In my previous post I pointed out a major problem that confronted the earliest Christians, as I discuss in the Preface to my book Forged (HarperOne, 2011). From the beginning the followers of Jesus insisted that they had the “truth” and that it was only by accepting the “truth” about God as revealed by Jesus that anyone could have salvation. But they disagreed on what the truth was. There were numerous widespread views already in the earliest years of Christianity about who Jesus was, what his death meant, how one was to have salvation, whether one had to keep, or begin to keep, the Jewish law, and about lots of other things.
How was one to get around these problems? The obvious answer presented itself early on in the Christian movement. One could know what the apostles taught because they left writings behind. These authoritative authors produced authoritative teachings. And so, the authoritative truth could be found in the apostolic writings.
Even though this might sound like a perfect solution to the problem, the solution raised problems of its own. One involves a reality that ancient Christians may not have taken into account, but that scholars today are keenly aware of. Most of the apostles were illiterate and could not in fact write. They could not have left an authoritative writing if their soul depended on it. Another problem is that writings started to appear that claimed to be written by apostles, but that contained all sorts of bizarre and contradictory views. Gospels were in circulation that claimed to be written by Jesus’ disciples Peter and Philip and Mary, his brothers Thomas and James; epistles (that is, personal letters) appeared that were allegedly written by Paul (in addition to ones that he actually did write), Peter, and James; apocalyptic writings describing the end of the world or the fate of the souls in the afterlife appeared in the names of Jesus’ followers John, Peter, and Paul. Some writings emerged that claimed to be written by Jesus himself.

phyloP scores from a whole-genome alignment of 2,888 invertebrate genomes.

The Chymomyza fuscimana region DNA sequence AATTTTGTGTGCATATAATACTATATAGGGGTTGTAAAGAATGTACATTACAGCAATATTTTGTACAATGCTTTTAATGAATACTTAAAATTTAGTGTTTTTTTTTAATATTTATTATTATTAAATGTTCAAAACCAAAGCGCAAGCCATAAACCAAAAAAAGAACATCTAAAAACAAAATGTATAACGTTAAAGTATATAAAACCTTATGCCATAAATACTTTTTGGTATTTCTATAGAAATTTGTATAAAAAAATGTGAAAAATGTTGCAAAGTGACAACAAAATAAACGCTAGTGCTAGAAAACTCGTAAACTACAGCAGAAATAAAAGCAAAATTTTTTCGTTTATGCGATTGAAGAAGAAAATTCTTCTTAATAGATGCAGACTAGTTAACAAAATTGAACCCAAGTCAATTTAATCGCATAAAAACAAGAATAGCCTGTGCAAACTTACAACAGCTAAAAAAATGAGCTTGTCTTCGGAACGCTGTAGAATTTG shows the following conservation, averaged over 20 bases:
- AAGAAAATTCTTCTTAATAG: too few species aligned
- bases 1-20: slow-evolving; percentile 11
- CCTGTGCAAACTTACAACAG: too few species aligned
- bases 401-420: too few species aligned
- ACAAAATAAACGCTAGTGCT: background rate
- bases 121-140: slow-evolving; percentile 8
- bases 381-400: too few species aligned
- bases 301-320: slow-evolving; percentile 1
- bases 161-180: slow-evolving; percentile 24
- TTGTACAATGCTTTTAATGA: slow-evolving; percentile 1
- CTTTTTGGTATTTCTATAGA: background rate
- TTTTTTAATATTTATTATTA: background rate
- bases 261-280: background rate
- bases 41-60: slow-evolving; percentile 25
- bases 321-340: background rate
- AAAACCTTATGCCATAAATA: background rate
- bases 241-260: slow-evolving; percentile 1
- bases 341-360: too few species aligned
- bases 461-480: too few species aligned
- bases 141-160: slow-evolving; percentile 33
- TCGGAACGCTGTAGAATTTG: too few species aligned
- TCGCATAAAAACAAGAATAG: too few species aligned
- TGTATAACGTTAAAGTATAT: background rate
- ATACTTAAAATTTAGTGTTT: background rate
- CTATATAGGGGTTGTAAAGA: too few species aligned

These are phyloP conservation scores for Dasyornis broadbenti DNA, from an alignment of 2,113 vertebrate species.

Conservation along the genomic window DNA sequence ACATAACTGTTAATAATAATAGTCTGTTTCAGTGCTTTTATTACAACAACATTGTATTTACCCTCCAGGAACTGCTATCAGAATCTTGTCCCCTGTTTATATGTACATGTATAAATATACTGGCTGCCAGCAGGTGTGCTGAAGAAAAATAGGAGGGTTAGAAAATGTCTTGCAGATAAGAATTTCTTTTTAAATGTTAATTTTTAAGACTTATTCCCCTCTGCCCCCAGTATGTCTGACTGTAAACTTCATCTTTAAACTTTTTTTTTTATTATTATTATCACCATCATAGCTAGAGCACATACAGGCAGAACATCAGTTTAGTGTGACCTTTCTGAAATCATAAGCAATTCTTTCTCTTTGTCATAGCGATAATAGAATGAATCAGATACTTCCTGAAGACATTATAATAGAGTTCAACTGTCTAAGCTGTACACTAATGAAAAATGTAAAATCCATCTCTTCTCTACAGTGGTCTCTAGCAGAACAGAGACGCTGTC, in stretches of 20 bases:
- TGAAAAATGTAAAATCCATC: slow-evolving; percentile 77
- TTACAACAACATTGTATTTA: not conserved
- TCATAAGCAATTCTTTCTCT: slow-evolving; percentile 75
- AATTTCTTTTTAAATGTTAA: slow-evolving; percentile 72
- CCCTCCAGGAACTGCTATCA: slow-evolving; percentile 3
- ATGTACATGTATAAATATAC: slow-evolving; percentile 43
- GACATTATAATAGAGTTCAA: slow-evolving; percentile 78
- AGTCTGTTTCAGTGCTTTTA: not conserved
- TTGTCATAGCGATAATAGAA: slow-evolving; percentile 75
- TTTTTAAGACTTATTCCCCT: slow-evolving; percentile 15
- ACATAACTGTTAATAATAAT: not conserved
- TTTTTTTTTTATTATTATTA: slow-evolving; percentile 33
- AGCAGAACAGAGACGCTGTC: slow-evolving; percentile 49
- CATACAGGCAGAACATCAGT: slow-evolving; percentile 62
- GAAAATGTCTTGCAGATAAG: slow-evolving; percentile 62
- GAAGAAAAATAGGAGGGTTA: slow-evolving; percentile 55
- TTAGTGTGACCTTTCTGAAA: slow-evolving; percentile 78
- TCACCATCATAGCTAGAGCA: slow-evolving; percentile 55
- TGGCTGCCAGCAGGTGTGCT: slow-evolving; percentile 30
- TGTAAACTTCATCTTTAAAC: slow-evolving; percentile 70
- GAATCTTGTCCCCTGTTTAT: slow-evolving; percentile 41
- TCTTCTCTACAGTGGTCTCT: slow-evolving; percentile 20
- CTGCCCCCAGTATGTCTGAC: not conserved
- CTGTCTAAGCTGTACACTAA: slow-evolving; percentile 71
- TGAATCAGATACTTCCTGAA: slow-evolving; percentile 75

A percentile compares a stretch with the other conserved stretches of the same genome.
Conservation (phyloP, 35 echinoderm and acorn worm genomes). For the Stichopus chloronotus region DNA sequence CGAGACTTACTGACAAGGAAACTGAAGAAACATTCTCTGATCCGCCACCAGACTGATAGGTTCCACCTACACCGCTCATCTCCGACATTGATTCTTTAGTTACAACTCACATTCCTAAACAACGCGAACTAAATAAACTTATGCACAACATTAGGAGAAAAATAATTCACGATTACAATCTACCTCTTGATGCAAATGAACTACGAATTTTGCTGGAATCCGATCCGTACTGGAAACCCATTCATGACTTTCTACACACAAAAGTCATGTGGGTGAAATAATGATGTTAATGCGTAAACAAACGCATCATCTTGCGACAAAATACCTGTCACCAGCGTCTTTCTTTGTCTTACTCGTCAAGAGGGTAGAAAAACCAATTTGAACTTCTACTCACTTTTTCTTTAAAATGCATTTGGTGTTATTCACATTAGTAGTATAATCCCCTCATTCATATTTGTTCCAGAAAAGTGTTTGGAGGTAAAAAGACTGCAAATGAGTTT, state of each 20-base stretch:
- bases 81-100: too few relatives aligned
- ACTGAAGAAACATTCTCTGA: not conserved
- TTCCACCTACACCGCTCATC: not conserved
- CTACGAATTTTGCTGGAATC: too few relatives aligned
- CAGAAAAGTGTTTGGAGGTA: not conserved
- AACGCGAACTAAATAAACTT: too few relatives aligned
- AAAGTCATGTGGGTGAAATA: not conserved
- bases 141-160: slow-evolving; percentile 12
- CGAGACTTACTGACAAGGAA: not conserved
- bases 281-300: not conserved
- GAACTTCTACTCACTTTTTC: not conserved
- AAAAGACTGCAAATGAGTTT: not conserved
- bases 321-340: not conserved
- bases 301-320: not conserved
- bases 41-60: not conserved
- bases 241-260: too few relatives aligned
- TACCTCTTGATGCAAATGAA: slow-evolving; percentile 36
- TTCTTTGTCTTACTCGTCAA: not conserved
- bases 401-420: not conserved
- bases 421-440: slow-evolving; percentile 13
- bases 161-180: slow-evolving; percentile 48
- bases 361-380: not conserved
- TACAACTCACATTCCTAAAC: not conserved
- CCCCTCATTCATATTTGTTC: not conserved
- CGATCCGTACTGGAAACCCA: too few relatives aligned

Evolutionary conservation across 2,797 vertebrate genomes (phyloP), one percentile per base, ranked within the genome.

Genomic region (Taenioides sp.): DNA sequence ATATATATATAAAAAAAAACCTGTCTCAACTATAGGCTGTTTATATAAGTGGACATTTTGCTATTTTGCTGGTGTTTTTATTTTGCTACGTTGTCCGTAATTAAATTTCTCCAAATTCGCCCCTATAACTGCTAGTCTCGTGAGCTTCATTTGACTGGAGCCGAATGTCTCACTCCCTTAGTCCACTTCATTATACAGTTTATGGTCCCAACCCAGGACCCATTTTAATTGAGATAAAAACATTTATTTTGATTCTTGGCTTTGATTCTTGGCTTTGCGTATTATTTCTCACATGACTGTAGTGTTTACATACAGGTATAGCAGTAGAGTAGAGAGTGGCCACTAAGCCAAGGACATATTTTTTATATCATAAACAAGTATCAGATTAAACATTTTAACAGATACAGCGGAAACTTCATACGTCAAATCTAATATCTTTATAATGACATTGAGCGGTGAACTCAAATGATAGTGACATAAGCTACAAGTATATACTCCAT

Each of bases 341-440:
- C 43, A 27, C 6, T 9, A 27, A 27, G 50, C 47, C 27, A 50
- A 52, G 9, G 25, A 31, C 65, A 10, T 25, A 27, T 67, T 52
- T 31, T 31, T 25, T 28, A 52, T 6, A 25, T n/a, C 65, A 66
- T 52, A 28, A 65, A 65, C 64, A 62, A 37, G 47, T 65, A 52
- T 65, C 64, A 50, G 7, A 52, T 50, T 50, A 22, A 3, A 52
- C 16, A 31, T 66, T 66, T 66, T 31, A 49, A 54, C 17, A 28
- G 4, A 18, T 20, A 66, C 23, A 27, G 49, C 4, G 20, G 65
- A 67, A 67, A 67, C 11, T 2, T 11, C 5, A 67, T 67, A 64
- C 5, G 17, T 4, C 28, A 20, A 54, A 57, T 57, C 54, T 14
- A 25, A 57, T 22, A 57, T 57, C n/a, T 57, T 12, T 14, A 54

In many instances, the authors of these writings could not actually have been who they claimed to be, as even the ancient Christians realized. The views found in these writings were often deemed “heretical” (i.e., they conveyed false teachings), they were at odds with one another, and they contradicted the teachings that had become standard within the church. But why would authors claim to be someone they weren’t? Why would an author claim to be an apostle when he wasn’t? Why would an unknown figure write a book falsely calling himself Peter, Paul, James, Thomas, Philip, or even Jesus?
The answer should seem fairly obvious. If your name was Jehoshaphat, and no one (other than, say, your parents and siblings) had any idea who you were, and you wanted to write an authoritative Gospel about the life and teachings of Jesus, or an authoritative epistle describing what Christians should believe or how they should live, or an inspired apocalypse describing in detail the fate of souls after death, you could not very well sign your own name to the book. No one would take the Gospel of Jehoshaphat seriously. If you wanted someone to read it, you called yourself Peter. Or Thomas. Or James. In other words, you lied about who you really were.
It is often said – even by scholars who should know better – that this kind of “pseudonymous” (= falsely named) writing in the ancient world was not thought to be lying and was not meant to be deceitful. Part of what I’ll be showing in this book is that this view is flat out wrong. Ancient authors who talked about this practice of writing a book in someone else’s name said that it was both lying and deceitful, and that it was not an acceptable practice.
A lot of early Christian writings are “pseudonymous,” going under a “false name.” The more common word for this kind of writing is “forgery.” In the ancient world forgery was a bit different from today, in that it was not, technically speaking, against the law. But even though it was not an illegal activity, it was a deceitful one that involved conscious lying, as the ancients themselves said.